Hedge fund titan John Paulson's flagship funds performed poorly in July and sank further into the red for the year.

The Paulson Advantage Plus fund is down 21.6 percent for the year after the fund fell 4.63 percent in July, according to people familiar with the firm who declined to be identified. The Paulson Advantage fund is down about 15 percent for the year.

The Paulson Advantage funds, which peaked with $19.1 billion in assets under management in March, are losing altitude. The two funds now control about $15.7 billion in investor assets, sources say.

The Advantage funds account for roughly 44 percent of the $35.2 billon in assets under management at Paulson & Co, the hedge fund firm led by the billionaire manager. The two so-called event driven funds long have been Paulson's largest and best known investment vehicles.

The rapid shrinking of the Advantage funds is the result of bad bets and missteps by a star trader who rose to fame in the $2 trillion industry with a big bet that the housing market would collapse.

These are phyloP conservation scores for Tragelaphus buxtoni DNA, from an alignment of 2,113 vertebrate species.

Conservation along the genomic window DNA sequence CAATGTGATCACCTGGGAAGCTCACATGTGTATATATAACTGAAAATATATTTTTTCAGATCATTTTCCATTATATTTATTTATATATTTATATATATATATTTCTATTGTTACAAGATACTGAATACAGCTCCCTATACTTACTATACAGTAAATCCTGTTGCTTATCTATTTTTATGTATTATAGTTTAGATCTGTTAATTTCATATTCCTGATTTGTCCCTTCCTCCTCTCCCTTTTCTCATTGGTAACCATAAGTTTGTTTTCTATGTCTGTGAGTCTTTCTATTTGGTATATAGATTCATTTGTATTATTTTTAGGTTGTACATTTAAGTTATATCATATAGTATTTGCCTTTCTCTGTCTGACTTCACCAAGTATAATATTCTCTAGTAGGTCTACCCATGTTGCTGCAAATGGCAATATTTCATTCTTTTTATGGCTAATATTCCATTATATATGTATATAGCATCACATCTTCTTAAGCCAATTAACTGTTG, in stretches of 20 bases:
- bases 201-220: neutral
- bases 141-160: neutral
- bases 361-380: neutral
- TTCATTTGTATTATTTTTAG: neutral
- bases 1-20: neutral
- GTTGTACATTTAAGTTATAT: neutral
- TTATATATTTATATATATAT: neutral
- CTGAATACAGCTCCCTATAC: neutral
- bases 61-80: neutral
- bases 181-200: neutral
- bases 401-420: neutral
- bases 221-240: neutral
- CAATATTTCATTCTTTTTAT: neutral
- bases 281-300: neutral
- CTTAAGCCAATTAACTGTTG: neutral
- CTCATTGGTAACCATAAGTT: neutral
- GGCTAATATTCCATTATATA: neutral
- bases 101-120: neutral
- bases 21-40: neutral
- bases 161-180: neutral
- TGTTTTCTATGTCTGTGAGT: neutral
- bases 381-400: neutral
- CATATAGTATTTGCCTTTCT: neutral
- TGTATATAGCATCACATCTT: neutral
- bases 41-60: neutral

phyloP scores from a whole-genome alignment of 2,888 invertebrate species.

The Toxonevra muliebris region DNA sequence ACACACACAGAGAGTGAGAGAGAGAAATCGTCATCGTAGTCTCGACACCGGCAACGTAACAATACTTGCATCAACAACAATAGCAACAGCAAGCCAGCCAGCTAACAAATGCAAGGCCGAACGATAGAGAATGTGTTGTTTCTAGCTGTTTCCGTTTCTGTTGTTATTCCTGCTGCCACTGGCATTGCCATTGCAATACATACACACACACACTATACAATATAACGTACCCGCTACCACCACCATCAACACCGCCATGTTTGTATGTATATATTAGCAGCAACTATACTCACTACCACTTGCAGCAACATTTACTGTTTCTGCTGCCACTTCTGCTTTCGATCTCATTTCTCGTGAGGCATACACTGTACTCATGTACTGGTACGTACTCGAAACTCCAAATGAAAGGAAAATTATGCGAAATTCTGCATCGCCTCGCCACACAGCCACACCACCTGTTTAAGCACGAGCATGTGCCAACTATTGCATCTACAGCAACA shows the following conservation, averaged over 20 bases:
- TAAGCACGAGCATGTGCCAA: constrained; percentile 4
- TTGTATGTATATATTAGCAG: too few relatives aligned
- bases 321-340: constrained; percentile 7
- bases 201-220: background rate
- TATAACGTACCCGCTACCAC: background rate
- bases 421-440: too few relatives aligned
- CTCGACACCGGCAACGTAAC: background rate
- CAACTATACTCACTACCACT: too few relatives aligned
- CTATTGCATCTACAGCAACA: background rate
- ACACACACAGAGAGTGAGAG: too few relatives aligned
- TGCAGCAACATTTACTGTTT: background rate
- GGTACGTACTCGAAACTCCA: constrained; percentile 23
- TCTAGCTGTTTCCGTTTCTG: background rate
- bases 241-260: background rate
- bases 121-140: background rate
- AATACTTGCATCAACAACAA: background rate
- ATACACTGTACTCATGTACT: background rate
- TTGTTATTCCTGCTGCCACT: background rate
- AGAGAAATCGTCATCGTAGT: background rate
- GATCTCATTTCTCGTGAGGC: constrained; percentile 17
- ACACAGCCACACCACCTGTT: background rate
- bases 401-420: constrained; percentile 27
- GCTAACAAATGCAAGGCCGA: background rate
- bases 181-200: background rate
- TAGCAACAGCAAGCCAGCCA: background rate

A good chunk of the $3.4 billion decline in assets under management happened because of the $482 million loss the Advantage funds incurred when Paulson unloaded shares of Sino-Forest, a Chinese forestry company accused of overstating its timber production and results.

His big bets on financial stocks like Bank of America (BAC.N), Citigroup (C.N) and CIT Group (CIT.N) also are wreaking havoc on his portfolio.

Officials with Paulson's firm declined to comment.

On the positive side for Paulson, his Gold Fund is up 2.5 percent for the year as the metal continues to rally because of fears about global economic weakness.

Investors in a special gold class share version of the Advantage funds are faring a lot better. The gold-denominated version of the Advantage fund was up about 5 percent in July and is down 2 percent for the year.

It is believed that 40 percent of Paulson's investors are in the gold class versions of the Advantage funds. The gold share class seeks to take advantage of the surge in gold prices by using exchange traded funds and other investments to convert an investor's dollar exposure into gold.